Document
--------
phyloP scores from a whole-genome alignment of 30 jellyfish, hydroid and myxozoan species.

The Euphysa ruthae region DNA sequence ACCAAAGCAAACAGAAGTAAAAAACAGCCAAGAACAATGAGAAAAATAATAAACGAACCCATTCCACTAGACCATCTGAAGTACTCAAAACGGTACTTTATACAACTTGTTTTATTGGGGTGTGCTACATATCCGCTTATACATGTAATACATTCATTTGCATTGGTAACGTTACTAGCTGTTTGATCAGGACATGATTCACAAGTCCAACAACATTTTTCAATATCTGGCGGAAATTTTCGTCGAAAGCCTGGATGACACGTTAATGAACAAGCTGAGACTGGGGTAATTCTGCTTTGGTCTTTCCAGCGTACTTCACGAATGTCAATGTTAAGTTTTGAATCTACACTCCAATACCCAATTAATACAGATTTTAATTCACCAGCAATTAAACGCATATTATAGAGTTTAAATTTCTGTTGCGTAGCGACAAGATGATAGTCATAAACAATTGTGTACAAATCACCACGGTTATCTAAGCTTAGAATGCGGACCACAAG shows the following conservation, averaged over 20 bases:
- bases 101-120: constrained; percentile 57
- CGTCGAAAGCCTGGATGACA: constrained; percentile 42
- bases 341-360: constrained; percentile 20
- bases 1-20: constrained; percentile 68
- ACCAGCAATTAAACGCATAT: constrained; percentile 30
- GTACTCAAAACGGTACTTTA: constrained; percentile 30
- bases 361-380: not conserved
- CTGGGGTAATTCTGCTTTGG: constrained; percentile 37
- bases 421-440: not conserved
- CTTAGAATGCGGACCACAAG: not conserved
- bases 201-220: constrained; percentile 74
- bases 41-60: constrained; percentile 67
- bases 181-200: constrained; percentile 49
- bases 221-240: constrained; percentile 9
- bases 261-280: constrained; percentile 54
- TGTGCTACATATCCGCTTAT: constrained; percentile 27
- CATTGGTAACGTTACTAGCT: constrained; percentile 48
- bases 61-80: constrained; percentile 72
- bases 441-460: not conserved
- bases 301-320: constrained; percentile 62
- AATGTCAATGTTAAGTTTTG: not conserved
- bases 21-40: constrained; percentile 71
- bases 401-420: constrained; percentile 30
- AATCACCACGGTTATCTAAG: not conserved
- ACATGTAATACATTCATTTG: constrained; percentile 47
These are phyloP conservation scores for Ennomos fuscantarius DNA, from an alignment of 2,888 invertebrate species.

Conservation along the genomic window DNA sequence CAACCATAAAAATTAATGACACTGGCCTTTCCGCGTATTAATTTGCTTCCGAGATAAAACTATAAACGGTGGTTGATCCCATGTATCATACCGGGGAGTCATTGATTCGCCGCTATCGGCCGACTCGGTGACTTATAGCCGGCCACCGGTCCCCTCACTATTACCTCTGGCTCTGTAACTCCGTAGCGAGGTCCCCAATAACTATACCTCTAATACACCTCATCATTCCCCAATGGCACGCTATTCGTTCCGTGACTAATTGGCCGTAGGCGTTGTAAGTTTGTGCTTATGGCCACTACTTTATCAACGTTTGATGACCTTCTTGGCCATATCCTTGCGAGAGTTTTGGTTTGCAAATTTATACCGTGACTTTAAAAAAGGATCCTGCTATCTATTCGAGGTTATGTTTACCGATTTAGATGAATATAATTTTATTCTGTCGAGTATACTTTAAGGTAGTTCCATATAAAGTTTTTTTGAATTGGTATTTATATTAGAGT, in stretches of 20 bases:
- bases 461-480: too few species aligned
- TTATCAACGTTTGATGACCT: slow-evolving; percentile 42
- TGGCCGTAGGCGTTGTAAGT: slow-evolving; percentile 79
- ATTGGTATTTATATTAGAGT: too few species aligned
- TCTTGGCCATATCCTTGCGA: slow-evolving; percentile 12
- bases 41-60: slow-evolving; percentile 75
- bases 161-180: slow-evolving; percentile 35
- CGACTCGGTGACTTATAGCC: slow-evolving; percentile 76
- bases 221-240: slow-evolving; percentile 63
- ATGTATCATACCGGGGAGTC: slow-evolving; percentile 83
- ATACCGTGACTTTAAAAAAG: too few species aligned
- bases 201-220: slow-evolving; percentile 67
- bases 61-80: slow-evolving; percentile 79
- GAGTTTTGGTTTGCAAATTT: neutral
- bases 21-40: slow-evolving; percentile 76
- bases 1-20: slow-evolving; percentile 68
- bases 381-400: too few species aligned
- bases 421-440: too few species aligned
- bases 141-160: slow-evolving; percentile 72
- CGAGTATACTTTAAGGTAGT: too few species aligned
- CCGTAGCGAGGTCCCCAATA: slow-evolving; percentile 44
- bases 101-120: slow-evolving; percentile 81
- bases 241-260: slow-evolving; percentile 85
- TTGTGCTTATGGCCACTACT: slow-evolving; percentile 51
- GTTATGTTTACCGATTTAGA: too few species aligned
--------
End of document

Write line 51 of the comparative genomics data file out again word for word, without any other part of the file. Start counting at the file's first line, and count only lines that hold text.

- bases 101-120: slow-evolving; percentile 81